"For several reasons the completion of arrangements for the much needed children's ward has been deferred for the present, but as time goes on the necessity for this department grows no less." -- Ellen Paine
In 1906, Charles Hamlin wrote, "During the past year this matter (of a children's ward) has had the attention of its Directors and Trustees, and some progress towards its establishment has been made. The great want has been a sufficient fund to warrant its construction. ...The foregoing (extract from an article about Children's Hospital in Boston) will show how urgent is the demand for a Children's Ward. It is strenuously urged upon the Legislature and our generous people."
Ellen Paine resigns as superintendent and opens the private Paine Hospital on Center Street (in 1947 the property is sold to the Felician Sisters and becomes St. Joseph Hospital).
Ida Washburne from Massachusetts General succeeds Ellen Paine as superintendent and matron of the training school.
In 1907 the legislature grants $15,000 toward construction of the children's ward on condition that $25,000 be raised from private sources.
"The Hospital has been filled to its utmost capacity... it shows the growing confidence which the members of the community place in the Hospital."
The surgery is fitted with steel ceilings and a new operating table is purchased. Gas ranges are introduced into the laboratory and service rooms ("convenient in bacterial work and meal preparation").
An excerpt from founding physician William C. Mason's letter of resignation from the staff: "That fact...which has impressed me most strongly is the extraordinary change in public opinion concerning (the Hospital, even though its) policy and methods of management are precisely the same as they were originally. At its beginning and for years afterwards ninety-nine one-hundredths of the citizens, the medical profession with few exceptions . . .opposed the hospital ... Many there were who pursued the institution and us so fiercely and relentlessly and almost daily ... All this is now, and for years has been, not forgotten but rarely mentioned. It belongs to the past. Today the enemies of our hospital are as few as its friends and supporters were fifteen years ago. The crisis has passed years ago and now this charity is recognized as an indispensable and permanent institution.
In 1908, with generous bequests from two prominent citizens of Bangor, Messrs. Phillips and Oliver, the state grant is now available and the long awaited building of a children's ward begins.
In recognizing the generosity of Phillips and Oliver, Charles Hamlin alludes to the changing role of hospitals. "They saw our Hospital is one of the greatest public blessings of modern times; they saw also that it applies to households where actual poverty does not exist, but where there is no possibility of giving to an invalid the nourishment, the medicines, and the skilled care and nursing which he absolutely needs in order to insure his recovery."
Nurse with patient, Eastern Maine General Hospital, ca. 1908
Item 16258 info
Eastern Maine Medical Center
In 1909 construction proceeds on the children's ward. John Wilson, secretary, wrote, "It now seems probable that in order to make the old buildings suitable for increased needs, it will be necessary to make some further quite extensive changes...but when the work is completed, the Hospital will be equipped as well, in proportion to its size, as any in New England."
A domestic building opens, adding more rooms for nurses a kitchen, bakery, refrigeration and storage rooms.
A hydro-therapeutic system is installed.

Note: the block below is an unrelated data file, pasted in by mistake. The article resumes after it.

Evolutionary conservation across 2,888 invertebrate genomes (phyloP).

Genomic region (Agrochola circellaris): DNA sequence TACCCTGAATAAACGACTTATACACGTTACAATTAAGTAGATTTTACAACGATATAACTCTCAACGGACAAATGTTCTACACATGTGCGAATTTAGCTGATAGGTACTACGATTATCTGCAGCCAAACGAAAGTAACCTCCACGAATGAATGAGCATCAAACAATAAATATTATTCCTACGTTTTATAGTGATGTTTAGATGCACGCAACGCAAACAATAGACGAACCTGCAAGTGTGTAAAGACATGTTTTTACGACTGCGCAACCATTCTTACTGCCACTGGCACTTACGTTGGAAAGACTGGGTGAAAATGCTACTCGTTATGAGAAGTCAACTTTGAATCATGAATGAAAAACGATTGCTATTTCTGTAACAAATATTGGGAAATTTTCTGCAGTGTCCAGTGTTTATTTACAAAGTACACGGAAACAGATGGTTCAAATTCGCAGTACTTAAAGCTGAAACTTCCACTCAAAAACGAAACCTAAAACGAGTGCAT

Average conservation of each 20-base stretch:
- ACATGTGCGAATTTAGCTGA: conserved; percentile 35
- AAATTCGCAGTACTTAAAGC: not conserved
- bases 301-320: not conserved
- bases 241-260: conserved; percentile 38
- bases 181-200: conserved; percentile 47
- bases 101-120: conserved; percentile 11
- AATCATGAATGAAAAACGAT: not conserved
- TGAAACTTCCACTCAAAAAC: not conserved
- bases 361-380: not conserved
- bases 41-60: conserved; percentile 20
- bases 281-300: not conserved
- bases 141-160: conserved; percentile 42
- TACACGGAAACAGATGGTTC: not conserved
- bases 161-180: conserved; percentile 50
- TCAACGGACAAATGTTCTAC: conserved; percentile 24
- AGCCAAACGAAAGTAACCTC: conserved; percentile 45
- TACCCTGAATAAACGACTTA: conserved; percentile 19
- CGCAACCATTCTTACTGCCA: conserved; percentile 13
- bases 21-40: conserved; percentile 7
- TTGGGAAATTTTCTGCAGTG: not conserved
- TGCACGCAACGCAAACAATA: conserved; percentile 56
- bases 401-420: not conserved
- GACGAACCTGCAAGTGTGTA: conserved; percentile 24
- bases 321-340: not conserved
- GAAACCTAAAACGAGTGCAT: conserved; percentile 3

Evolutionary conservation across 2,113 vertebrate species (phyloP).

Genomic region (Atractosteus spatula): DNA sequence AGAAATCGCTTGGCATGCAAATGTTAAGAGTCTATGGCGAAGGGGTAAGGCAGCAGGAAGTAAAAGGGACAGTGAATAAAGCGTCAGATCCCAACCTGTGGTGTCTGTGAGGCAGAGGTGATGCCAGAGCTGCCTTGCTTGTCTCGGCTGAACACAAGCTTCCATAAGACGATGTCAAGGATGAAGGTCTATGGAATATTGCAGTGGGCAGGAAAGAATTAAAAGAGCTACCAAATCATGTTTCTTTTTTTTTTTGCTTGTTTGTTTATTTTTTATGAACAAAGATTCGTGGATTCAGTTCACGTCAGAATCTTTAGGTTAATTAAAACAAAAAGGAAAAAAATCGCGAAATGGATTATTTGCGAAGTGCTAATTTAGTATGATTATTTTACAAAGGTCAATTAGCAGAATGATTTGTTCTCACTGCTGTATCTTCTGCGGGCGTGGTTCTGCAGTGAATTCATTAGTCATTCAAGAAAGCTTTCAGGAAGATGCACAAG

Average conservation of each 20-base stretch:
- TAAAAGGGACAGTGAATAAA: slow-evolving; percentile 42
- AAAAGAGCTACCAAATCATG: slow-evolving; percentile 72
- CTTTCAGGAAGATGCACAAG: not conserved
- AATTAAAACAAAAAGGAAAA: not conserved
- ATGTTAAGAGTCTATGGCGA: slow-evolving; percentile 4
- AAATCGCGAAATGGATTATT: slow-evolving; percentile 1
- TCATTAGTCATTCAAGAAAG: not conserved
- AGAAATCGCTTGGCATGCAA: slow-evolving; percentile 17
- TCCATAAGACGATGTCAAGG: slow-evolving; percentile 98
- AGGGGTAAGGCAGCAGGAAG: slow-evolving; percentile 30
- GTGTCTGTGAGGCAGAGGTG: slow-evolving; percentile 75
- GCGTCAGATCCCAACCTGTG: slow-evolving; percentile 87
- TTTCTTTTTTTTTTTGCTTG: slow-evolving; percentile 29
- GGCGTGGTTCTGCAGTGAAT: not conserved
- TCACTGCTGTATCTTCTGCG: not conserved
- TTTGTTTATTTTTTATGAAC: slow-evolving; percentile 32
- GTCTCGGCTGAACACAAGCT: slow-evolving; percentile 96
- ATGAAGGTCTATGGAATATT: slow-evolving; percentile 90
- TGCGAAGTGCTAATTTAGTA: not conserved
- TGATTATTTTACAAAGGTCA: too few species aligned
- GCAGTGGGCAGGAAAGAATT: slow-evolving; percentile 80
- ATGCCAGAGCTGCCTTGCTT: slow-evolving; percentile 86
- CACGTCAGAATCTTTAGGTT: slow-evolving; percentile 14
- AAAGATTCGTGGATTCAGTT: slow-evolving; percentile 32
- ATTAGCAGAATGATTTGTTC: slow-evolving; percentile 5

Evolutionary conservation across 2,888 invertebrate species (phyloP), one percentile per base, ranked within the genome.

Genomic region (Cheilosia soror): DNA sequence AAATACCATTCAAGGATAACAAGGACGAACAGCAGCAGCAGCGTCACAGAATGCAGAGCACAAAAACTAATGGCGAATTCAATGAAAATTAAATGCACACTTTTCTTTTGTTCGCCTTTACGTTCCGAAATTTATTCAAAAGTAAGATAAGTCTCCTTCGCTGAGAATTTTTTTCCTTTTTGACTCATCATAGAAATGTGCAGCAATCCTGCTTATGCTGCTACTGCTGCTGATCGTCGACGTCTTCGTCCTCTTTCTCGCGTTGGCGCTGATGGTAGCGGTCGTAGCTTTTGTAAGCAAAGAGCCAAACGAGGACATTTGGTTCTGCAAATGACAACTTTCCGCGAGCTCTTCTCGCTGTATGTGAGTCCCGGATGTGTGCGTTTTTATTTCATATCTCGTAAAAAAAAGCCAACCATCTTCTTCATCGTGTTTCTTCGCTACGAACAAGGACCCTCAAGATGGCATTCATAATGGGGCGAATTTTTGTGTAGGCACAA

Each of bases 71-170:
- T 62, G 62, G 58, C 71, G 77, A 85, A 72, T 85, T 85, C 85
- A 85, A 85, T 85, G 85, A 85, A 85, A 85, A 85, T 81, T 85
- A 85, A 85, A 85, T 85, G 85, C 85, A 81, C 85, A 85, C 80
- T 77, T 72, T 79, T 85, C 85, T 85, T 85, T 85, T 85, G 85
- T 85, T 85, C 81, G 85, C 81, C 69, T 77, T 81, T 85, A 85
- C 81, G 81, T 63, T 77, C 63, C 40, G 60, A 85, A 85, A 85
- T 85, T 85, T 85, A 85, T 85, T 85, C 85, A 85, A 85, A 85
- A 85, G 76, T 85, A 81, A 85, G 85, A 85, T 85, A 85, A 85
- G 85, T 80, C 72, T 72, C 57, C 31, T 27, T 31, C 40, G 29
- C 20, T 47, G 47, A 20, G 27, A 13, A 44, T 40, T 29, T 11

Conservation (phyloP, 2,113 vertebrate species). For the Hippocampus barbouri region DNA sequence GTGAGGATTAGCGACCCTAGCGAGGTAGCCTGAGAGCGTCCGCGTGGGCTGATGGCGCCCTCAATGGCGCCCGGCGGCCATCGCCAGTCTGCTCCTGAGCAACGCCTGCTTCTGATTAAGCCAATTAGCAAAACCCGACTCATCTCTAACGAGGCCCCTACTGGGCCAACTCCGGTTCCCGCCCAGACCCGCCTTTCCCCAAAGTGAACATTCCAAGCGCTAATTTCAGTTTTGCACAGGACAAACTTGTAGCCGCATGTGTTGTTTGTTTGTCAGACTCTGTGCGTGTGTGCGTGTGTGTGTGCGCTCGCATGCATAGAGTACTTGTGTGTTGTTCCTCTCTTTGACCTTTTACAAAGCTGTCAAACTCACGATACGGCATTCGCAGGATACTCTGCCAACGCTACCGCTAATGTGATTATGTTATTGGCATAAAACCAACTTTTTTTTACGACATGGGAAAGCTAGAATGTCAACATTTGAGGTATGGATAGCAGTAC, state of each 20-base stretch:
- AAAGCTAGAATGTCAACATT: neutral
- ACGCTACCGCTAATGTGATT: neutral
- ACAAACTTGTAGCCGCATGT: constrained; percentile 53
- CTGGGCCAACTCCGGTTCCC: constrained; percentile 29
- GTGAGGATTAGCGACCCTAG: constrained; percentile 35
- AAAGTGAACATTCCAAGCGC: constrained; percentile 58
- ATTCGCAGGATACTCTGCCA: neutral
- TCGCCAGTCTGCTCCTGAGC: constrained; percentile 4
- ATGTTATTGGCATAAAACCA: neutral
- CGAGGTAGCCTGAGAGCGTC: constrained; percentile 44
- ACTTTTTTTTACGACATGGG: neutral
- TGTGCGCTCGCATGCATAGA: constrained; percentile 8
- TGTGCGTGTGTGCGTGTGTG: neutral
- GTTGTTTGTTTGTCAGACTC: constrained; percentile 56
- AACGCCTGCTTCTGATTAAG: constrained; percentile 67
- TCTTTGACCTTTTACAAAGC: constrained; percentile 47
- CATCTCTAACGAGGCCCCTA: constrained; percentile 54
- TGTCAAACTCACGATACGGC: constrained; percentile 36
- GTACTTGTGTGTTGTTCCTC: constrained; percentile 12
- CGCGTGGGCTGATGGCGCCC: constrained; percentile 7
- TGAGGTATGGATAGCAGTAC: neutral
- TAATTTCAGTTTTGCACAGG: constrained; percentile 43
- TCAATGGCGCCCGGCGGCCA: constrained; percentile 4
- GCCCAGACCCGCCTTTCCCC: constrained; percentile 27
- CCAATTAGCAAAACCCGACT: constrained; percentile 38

On January 1, 1910, the new children's ward opens with "suitable ceremonies attended by a large number." The first X-ray equipment is installed.
Nurses training is lengthened to three years: there are 25 nurses working and studying under the direction of the superintendent and two assistants curriculum includes cooking and Swedish massage.
The first medical student, Lester Adams, is appointed to work during the summer months (later, Dr. Adams will succeed Bertram Bryant and become the hospital's second pathologist).
General Charles Hamlin dies on May 15, 1911. As president of the corporation, he was "From the beginning, always a friend of the Hospital, ready to aid with advice, time and money. ...He was elected president at the organization of the Hospital and has been reelected annually ever since by unanimous vote" the last of the original trustees now serving the institution.
Prescott H. Vose succeeds General Hamlin.
A trained dietician joins the hospital.
Additional acreage is purchased to the west; 10 acres at $10,000.
In the wake of the Great Bangor Fire, safety measures for patients are expanded: fire extinguishers, stretchers and fire hoses are placed throughout the hospital.
Fire safety concerns extend to the patient record; a medical record office is established to centralize and safeguard patient information.
In 1912, retention of patient information is instituted.
Gifts include an operating table from the Women's Aid Society and a Victrola from "several young ladies."
"A painter has been employed, as it was thought to be more economical to have the work done by an employee of the hospital who could be on hand to do necessary repairs as needed."
The annual report notes the growing need for a separate home for nurses in training, The current plan is to move administrative offices to a new building, reserving the gray stone building for nurses ("a place conducive to rest and suitable for recreation.")
In 1913, the city Federation of Women's Clubs gives $1,000 to assist the hospital in establishing and maintaining district nursing.
Nursing students are vaccinated against typhoid.
The hospital purchases a second ambulance.
Superintendent Ida Washburn wrote, "The grounds are gradually being improved. This spring a number of maple and evergreen trees, together with some shrubbery, have been set out, and a vegetable garden has been cultivated at the easterly side of the hospital."
Women's Surgical Ward, Eastern Maine General Hospital, Bangor, ca. 1910
Item 16261 info
Eastern Maine Medical Center
Through a gift from Col. Luther Peirce of Chicago in 1914, a balcony over the solarium of the children's ward affords open-air treatment of patients.
Trustees authorize the establishment of a pathology department, with a resident pathologist.